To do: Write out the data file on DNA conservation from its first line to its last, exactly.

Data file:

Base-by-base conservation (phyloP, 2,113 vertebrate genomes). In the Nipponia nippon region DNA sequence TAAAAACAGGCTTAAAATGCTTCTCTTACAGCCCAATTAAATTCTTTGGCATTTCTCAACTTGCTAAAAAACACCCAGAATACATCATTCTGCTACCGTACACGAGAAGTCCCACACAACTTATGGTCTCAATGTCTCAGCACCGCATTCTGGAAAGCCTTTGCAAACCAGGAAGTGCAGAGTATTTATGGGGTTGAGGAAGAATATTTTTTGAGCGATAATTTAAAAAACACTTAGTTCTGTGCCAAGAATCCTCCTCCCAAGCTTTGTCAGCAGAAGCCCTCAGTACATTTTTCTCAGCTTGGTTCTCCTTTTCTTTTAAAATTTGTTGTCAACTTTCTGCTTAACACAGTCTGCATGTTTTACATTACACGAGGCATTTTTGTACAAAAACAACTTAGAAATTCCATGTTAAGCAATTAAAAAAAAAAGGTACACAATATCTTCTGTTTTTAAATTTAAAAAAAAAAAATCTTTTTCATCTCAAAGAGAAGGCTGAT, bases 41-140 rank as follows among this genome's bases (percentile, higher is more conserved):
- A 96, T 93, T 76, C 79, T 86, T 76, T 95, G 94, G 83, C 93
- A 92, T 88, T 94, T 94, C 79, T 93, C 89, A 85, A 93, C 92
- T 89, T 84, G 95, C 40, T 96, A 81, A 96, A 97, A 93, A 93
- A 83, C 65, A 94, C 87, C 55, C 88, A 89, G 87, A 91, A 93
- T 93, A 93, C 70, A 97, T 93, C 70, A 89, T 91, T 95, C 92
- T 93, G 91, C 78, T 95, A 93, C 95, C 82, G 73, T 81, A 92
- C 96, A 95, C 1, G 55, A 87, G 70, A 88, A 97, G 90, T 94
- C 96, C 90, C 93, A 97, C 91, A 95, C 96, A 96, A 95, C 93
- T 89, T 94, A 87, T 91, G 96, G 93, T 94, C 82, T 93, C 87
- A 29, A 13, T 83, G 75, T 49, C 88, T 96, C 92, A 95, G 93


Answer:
Base-by-base conservation (phyloP, 2,113 vertebrate genomes). In the Nipponia nippon region DNA sequence TAAAAACAGGCTTAAAATGCTTCTCTTACAGCCCAATTAAATTCTTTGGCATTTCTCAACTTGCTAAAAAACACCCAGAATACATCATTCTGCTACCGTACACGAGAAGTCCCACACAACTTATGGTCTCAATGTCTCAGCACCGCATTCTGGAAAGCCTTTGCAAACCAGGAAGTGCAGAGTATTTATGGGGTTGAGGAAGAATATTTTTTGAGCGATAATTTAAAAAACACTTAGTTCTGTGCCAAGAATCCTCCTCCCAAGCTTTGTCAGCAGAAGCCCTCAGTACATTTTTCTCAGCTTGGTTCTCCTTTTCTTTTAAAATTTGTTGTCAACTTTCTGCTTAACACAGTCTGCATGTTTTACATTACACGAGGCATTTTTGTACAAAAACAACTTAGAAATTCCATGTTAAGCAATTAAAAAAAAAAGGTACACAATATCTTCTGTTTTTAAATTTAAAAAAAAAAAATCTTTTTCATCTCAAAGAGAAGGCTGAT, bases 41-140 rank as follows among this genome's bases (percentile, higher is more conserved):
- A 96, T 93, T 76, C 79, T 86, T 76, T 95, G 94, G 83, C 93
- A 92, T 88, T 94, T 94, C 79, T 93, C 89, A 85, A 93, C 92
- T 89, T 84, G 95, C 40, T 96, A 81, A 96, A 97, A 93, A 93
- A 83, C 65, A 94, C 87, C 55, C 88, A 89, G 87, A 91, A 93
- T 93, A 93, C 70, A 97, T 93, C 70, A 89, T 91, T 95, C 92
- T 93, G 91, C 78, T 95, A 93, C 95, C 82, G 73, T 81, A 92
- C 96, A 95, C 1, G 55, A 87, G 70, A 88, A 97, G 90, T 94
- C 96, C 90, C 93, A 97, C 91, A 95, C 96, A 96, A 95, C 93
- T 89, T 94, A 87, T 91, G 96, G 93, T 94, C 82, T 93, C 87
- A 29, A 13, T 83, G 75, T 49, C 88, T 96, C 92, A 95, G 93